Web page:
3. Results


The final results indicated an average performance rating of 61.5% for the treat- ment group – the one that received ear training/modeling, against 50.1% for the control group – that learned guitar by reading. All items consistently indicated a superior perfor- mance for the students from the treatment group by all members of the independent jury, according to their individual scores.

Table 1: Scores for Each Judge in Each Category, Comparing the Two Groups.


Judge-Group

Notes

Rhythm

Confidence

Expression

Posture

Tone

Synchro nization

Total

%

Judge1-Hearing

3.25

2.75

3.50

3.17

3.25

3.29

3.38

22.58

64.51

Judge1-Reading

3.00

2.50

2.85

2.60

2.70

2.55

2.70

18.90

54.00

Judge2-Hearing

3.25

3.50

3.08

3.25

3.33

3.08

3.25

22.75

65.00

Judge2-Reading

2.60

2.80

2.50

2.70

2.60

2.40

2.70

18.30

52.29

Judge3-Hearing

3.17

3.00

3.17

3.17

2.75

3.42

3.08

21.75

62.14

Judge3-Reading

2.40

2.30

3.10

2.40

2.60

2.50

2.30

17.60

50.29

Judge4-Hearing

2.67

2.83

2.92

2.63

2.58

2.58

2.75

18.96

54.71

Judge4-Reading

2.10

2.40

2.30

2.10

2.20

1.70

2.50

15.30

43.71


Table 2: Overall Comparison of Scores Between the Two Groups for Each Judge.


Judge

Hearing/Modeling Group

Reading Group

1

64.71

54.00

2

65.00

52.29

3

62.14

50.29

4

54.17

43.71

Overall average

61.51%

50.07%


The final results as determined by the evaluation of the independent jury, were similar and reliable across jurors. Although they did not know to which group each student belonged, the judges considered the performance of the treatment group superior in every one of the items evaluated. The aspects scored highest by the judges for the treatment group (Hearing/Modeling Group) were: confidence, rhythm, and tone quality. In the control group (Reading Group) the highest scored aspects were: rhythm, confidence and posture/relax- ation. The researcher responsible for the lesson preparation and coordination of instructors witnessed the final assessment, without participating as a juror. In subjective terms, in gen- eral, the control group participants played their piece more haltingly, as compared to stu- dents of the treatment group, who displayed a more fluid performance.

All students responded to attitude surveys at the mid-point of the guitar lessons and at the end of the semester. The survey questions provided interesting information. The student feedback surveys (see Appendix B) considered the following items: satisfaction with the lessons given, difficulty of lessons, self-evaluation of progress, opinion regarding changing instructors, self-confidence on the guitar, self-assessment of guitar performance, and if the classes would be helpful for their future teaching career. The responses were on a 5-point Likert-type scale (5=very good, 1=poor).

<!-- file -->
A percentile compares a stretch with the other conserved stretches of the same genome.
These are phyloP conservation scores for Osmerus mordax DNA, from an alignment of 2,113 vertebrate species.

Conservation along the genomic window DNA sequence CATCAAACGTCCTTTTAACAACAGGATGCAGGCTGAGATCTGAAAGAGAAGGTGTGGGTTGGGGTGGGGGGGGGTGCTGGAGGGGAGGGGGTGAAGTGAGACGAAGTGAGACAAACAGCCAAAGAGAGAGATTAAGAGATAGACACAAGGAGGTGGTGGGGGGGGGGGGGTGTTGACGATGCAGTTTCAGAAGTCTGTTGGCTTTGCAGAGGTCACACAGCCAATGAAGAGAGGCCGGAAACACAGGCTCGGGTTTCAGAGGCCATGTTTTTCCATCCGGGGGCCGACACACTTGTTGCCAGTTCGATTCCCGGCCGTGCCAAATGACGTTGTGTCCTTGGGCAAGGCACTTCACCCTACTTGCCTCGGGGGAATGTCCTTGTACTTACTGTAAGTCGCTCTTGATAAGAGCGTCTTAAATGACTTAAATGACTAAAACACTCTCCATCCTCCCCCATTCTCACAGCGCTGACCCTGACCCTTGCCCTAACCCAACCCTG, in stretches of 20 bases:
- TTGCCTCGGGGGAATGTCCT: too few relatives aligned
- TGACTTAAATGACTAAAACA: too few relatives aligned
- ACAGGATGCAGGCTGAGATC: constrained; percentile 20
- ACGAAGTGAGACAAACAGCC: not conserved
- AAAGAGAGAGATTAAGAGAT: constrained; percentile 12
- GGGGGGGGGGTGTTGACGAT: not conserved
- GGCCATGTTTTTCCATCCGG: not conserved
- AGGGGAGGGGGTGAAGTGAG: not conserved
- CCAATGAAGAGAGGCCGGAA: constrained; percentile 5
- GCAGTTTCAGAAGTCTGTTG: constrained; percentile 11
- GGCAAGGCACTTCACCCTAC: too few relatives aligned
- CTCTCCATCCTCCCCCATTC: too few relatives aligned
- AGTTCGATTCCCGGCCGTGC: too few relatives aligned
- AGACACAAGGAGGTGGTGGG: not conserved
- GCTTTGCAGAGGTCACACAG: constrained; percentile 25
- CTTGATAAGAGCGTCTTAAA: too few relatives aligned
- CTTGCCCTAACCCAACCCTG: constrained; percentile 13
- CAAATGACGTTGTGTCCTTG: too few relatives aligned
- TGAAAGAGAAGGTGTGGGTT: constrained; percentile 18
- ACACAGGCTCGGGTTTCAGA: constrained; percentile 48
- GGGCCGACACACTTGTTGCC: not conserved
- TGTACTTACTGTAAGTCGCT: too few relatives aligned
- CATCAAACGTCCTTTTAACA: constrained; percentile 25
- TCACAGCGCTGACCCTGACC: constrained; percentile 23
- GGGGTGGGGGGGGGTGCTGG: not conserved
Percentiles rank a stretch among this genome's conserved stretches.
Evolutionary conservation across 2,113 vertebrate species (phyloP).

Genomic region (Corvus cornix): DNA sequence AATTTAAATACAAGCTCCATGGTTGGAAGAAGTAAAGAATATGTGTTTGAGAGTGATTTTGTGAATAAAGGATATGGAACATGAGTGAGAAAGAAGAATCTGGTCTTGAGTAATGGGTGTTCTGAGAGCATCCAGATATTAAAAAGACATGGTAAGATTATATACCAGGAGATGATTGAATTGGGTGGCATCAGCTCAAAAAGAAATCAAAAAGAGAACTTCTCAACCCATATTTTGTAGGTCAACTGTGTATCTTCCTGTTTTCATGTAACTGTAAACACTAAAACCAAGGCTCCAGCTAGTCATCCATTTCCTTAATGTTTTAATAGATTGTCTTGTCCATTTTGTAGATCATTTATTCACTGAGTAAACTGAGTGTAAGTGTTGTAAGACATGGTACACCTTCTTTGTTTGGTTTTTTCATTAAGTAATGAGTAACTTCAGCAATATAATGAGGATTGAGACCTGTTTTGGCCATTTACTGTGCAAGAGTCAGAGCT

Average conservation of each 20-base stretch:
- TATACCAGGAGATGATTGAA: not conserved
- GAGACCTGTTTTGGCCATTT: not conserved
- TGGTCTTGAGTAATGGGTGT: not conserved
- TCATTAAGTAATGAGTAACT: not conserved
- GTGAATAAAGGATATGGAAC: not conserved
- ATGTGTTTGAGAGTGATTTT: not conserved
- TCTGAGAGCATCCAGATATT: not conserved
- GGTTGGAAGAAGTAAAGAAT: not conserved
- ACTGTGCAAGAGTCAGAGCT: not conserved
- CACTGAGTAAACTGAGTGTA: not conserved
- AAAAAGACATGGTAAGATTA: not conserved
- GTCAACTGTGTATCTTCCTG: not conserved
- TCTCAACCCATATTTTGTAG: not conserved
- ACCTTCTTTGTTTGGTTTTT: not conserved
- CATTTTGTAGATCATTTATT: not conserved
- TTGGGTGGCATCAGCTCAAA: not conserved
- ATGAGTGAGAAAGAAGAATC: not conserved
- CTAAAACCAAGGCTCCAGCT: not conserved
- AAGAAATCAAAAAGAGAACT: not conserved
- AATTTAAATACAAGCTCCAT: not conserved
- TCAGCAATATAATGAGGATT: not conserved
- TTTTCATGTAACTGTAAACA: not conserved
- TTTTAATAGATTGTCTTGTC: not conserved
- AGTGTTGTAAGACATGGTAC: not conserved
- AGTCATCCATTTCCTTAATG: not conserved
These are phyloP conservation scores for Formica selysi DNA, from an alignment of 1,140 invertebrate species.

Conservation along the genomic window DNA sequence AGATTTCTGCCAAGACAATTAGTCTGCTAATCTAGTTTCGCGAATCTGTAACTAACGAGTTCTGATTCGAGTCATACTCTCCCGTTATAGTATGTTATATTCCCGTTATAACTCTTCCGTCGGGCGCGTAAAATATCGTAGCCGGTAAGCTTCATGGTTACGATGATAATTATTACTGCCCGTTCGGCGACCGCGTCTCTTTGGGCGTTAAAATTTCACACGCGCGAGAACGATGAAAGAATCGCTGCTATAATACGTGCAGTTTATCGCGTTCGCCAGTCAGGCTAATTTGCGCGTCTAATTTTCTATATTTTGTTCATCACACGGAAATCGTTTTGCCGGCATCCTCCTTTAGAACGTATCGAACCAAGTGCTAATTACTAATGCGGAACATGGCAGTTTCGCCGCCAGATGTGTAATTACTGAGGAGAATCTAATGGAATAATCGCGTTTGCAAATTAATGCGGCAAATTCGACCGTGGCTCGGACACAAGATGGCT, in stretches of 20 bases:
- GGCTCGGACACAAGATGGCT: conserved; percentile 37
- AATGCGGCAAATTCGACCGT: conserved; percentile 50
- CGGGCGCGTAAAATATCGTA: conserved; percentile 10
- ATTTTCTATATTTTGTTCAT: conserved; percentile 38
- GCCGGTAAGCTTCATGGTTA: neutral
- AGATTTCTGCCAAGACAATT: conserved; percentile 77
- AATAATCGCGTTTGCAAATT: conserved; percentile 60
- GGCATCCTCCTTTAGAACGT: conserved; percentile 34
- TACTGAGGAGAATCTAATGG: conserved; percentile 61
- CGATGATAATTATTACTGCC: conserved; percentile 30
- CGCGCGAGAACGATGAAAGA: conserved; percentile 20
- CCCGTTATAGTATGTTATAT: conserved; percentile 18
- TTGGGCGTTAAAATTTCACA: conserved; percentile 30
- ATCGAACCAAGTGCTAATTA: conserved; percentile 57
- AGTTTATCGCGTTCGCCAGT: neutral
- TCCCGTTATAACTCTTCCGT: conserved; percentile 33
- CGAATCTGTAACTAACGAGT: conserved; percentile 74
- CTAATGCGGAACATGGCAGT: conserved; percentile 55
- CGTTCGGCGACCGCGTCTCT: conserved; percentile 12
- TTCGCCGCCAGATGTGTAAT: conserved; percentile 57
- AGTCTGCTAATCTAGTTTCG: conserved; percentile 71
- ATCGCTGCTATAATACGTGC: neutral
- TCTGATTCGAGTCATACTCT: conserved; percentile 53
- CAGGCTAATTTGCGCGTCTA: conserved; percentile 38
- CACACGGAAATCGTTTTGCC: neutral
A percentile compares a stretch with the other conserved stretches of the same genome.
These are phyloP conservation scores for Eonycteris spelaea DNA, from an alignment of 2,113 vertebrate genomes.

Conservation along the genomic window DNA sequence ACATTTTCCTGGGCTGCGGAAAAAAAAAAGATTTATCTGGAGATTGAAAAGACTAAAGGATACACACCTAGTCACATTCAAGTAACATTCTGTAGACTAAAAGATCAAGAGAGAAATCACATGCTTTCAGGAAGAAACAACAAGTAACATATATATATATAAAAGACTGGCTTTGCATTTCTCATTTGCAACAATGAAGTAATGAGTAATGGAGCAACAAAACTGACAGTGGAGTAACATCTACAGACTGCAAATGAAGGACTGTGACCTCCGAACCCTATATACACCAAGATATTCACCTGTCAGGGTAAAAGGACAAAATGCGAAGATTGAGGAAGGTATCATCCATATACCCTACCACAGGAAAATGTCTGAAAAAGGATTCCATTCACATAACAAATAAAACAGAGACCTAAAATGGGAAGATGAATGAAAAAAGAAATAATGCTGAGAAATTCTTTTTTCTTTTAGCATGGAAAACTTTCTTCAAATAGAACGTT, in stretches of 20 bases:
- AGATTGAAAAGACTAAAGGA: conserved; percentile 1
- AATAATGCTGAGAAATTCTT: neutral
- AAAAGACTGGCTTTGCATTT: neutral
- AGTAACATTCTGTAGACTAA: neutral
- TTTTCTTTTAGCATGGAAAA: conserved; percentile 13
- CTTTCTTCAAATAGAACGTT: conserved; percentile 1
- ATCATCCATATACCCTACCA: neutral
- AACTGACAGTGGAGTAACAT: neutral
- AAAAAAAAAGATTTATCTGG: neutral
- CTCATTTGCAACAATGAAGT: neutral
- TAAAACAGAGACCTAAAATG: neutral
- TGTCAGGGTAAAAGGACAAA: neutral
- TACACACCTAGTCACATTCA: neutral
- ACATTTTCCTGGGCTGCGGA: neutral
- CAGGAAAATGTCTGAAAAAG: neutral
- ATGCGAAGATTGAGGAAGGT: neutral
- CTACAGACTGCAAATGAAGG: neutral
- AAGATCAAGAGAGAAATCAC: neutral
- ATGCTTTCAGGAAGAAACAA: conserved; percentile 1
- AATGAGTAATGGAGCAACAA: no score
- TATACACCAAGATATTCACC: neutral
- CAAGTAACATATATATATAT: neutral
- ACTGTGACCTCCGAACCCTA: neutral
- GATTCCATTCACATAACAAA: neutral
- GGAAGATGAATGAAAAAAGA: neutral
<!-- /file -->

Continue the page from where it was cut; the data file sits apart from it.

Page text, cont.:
Table 3: Student Survey Responses for Both Groups, During and After the Lessons.


Survey Questions

Hearing/ Modeling Group

Reading Group

Mid-survey

Final Survey

Mid-Survey

Final Survey

How satisfied are you with your guitar lessons up to now?

3.90

3.16

3.50

3.25

How difficult would you evaluate the lessons to be?

3.27

3.00

3.41

3.00

How would you evaluate your own progress on the guitar?

3.09

2.90

3.16

3.41

What’s your opinion about being taught by different instructors?

3.27

2.83

3.16

2.75

How do you feel about your confidence regarding guitar skills?

2.72

3.00

3.08

3.08

How would you rate your own performance on the guitar?

2.72

2.58

2.50

2.91

How do you feel you would use these guitar skills you are learning in your future teaching career?

3.63

3.25

3.91

3.58


It is interesting to note that most of the student attitude measures declined to the end of the semester. The only positive changes in student attitudes were “How do you feel

about your confidence regarding guitar skills” for the Hearing/Modeling Group (from 2.72 to 3.00), “How would you evaluate your own progress on the guitar” for the Reading Group (from 3.16 to 3.41), and “How would you rate your own performance on the guitar” for the Reading Group (from 2.50 to 2.91). The range of the mean responses was for all the ques- tions was 2.50 (“rate your performance” for the Reading Group at the mid-point) to 3.91 (“us- ing guitar in your future teaching” for the Reading Group at the mid-point) on the five-point Likert-type scale.

We believe that the result of the Hearing/Modeling Group treatment activities was successful and inspiring, as measured by their final performance assessment with an 11.43% advantage over the traditional Reading Group. These guitar lessons benefited di- rectly the 22 students who were required to have guitar proficiency, and for the six instruc- tors, it gave them some solid experience in group teaching using various strategies.


References


BAKER, D.; GREEN, L. Ear playing and aural development in the instrumental lesson: Results from a “case-control” experiment. Research Studies in Music Education, 35(2), p. 141-159, 2013.